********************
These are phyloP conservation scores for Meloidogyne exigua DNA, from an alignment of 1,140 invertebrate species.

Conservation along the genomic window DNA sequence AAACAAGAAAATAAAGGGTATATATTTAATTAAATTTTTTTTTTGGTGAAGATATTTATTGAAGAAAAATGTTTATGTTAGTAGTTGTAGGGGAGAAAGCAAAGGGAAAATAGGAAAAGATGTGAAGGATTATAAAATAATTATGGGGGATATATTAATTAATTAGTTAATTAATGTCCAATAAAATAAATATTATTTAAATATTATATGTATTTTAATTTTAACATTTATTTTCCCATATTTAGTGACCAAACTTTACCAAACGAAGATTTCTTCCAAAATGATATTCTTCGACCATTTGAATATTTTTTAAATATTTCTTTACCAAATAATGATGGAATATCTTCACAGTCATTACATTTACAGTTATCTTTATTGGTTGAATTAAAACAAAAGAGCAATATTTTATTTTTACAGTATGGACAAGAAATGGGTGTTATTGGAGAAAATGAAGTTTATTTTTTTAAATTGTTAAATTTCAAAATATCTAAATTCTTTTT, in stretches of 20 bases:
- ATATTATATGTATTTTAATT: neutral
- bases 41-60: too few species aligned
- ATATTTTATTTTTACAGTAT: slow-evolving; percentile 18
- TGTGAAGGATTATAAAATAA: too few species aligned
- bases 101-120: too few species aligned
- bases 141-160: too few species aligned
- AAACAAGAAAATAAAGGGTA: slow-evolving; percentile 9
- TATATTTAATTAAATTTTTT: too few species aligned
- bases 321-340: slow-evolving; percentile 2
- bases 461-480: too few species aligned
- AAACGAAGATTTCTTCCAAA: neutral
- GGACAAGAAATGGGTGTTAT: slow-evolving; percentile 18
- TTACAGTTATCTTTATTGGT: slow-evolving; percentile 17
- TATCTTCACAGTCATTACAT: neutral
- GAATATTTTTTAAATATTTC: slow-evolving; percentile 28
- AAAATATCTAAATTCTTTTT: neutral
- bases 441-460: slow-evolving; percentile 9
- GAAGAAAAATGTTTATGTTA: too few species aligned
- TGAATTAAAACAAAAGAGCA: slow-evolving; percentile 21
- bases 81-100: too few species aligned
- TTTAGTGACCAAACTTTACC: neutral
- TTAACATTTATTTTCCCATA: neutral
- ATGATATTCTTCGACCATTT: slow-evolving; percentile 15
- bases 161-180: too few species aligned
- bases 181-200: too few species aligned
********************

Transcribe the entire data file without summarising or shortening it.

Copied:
These are phyloP conservation scores for Meloidogyne exigua DNA, from an alignment of 1,140 invertebrate species.

Conservation along the genomic window DNA sequence AAACAAGAAAATAAAGGGTATATATTTAATTAAATTTTTTTTTTGGTGAAGATATTTATTGAAGAAAAATGTTTATGTTAGTAGTTGTAGGGGAGAAAGCAAAGGGAAAATAGGAAAAGATGTGAAGGATTATAAAATAATTATGGGGGATATATTAATTAATTAGTTAATTAATGTCCAATAAAATAAATATTATTTAAATATTATATGTATTTTAATTTTAACATTTATTTTCCCATATTTAGTGACCAAACTTTACCAAACGAAGATTTCTTCCAAAATGATATTCTTCGACCATTTGAATATTTTTTAAATATTTCTTTACCAAATAATGATGGAATATCTTCACAGTCATTACATTTACAGTTATCTTTATTGGTTGAATTAAAACAAAAGAGCAATATTTTATTTTTACAGTATGGACAAGAAATGGGTGTTATTGGAGAAAATGAAGTTTATTTTTTTAAATTGTTAAATTTCAAAATATCTAAATTCTTTTT, in stretches of 20 bases:
- ATATTATATGTATTTTAATT: neutral
- bases 41-60: too few species aligned
- ATATTTTATTTTTACAGTAT: slow-evolving; percentile 18
- TGTGAAGGATTATAAAATAA: too few species aligned
- bases 101-120: too few species aligned
- bases 141-160: too few species aligned
- AAACAAGAAAATAAAGGGTA: slow-evolving; percentile 9
- TATATTTAATTAAATTTTTT: too few species aligned
- bases 321-340: slow-evolving; percentile 2
- bases 461-480: too few species aligned
- AAACGAAGATTTCTTCCAAA: neutral
- GGACAAGAAATGGGTGTTAT: slow-evolving; percentile 18
- TTACAGTTATCTTTATTGGT: slow-evolving; percentile 17
- TATCTTCACAGTCATTACAT: neutral
- GAATATTTTTTAAATATTTC: slow-evolving; percentile 28
- AAAATATCTAAATTCTTTTT: neutral
- bases 441-460: slow-evolving; percentile 9
- GAAGAAAAATGTTTATGTTA: too few species aligned
- TGAATTAAAACAAAAGAGCA: slow-evolving; percentile 21
- bases 81-100: too few species aligned
- TTTAGTGACCAAACTTTACC: neutral
- TTAACATTTATTTTCCCATA: neutral
- ATGATATTCTTCGACCATTT: slow-evolving; percentile 15
- bases 161-180: too few species aligned
- bases 181-200: too few species aligned